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Comment: Re:UI polish, documentations (Score 1) 891 891

by Ben Escoto (#29407725) Attached to: Why Users Drop Open Source Apps For Proprietary Alternatives

If you were serious about wanting to be the UI designer for a FOSS project, please check out and maybe email me or post a message to the mailing list. This project needs a lead designer.

Of course I'm biased, but IMHO this project has the potential to be big and the UI design of it is really interesting.


Venture Capitalism To the Rescue 88 88

Posted by kdawson
from the doing-well-by-doing-good dept.
theodp writes "Al Gore, Bill Joy, and a Norwegian cutie — a TH!NK open electric car — grace the cover of the latest NYT Magazine, which asks: Can the venture capitalists at Kleiner Perkins reduce our dependence on oil, help stop global warming, and make a lot of money at the same time? While Kleiner Perkins — which funded Genentech, Netscape, Google and others — has a number of other green-tech bets, a partner says its goal is 'to make a lot of money for our investors,' not to save the environment."

Comment: SyncML is very handy today (Score 1) 85 85

by Ben Escoto (#19855111) Attached to: How to Backup Your Smart Phone
This isn't pitched as a heavy-duty corporate solution, but SyncML is supported my most phones today. It is an open protocol that lets you sync addressbook information, notes, bookmarks, etc. with a server (and open source servers like funambol already exist). There are also sites like Mobical which offer free SyncML hosting.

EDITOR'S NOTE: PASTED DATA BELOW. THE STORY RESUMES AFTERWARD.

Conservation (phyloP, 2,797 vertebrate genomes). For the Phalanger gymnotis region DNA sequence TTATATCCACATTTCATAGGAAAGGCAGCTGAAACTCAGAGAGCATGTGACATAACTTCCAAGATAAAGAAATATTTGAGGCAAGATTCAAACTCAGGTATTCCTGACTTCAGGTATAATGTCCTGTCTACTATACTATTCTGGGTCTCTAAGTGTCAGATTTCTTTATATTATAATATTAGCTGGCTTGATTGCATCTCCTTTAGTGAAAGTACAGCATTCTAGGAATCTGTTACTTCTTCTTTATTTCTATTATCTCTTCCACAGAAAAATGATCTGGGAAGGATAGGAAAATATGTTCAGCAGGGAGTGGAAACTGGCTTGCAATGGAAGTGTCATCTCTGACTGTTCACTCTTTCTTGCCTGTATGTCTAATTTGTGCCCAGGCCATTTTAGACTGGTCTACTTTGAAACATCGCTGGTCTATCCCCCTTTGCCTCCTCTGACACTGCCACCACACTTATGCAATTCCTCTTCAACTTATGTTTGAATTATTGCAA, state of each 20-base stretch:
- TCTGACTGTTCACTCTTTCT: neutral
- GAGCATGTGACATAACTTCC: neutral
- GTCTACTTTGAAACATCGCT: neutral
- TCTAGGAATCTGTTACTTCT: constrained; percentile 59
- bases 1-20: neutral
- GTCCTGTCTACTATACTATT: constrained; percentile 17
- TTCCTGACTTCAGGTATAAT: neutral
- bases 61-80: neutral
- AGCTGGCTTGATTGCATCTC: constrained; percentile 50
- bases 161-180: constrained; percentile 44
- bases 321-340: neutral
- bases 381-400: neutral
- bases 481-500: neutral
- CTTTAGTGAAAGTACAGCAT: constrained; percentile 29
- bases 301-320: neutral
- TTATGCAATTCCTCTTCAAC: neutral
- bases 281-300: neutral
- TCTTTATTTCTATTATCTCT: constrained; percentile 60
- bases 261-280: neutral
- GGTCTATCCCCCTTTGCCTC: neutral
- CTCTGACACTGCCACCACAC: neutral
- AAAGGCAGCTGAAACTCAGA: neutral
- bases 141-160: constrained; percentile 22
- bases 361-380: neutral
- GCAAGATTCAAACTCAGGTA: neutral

Basically, here's how it works: You set your phone up to sync automatically with the SyncML server every couple days. Then whenever you add, say, a contact, it gets uploaded to the server. If you lose your phone or just upgrade, you point your new phone at the server and sync to recover your contacts. The protocol only sends updates, so it is relatively quick and bandwidth friendly. The sync is bidirectional, so you can also add contacts to your phone from your web browser (if your syncml server has a web interface).

Backing up using SIM cards is pretty inconvenient by comparison. You have to manually swap out the SIM whenever you backup, and the SIM protocol is very basic (it can only hold one number per name I believe).

The perversity of nature is nowhere better demonstrated by the fact that, when exposed to the same atmosphere, bread becomes hard while crackers become soft.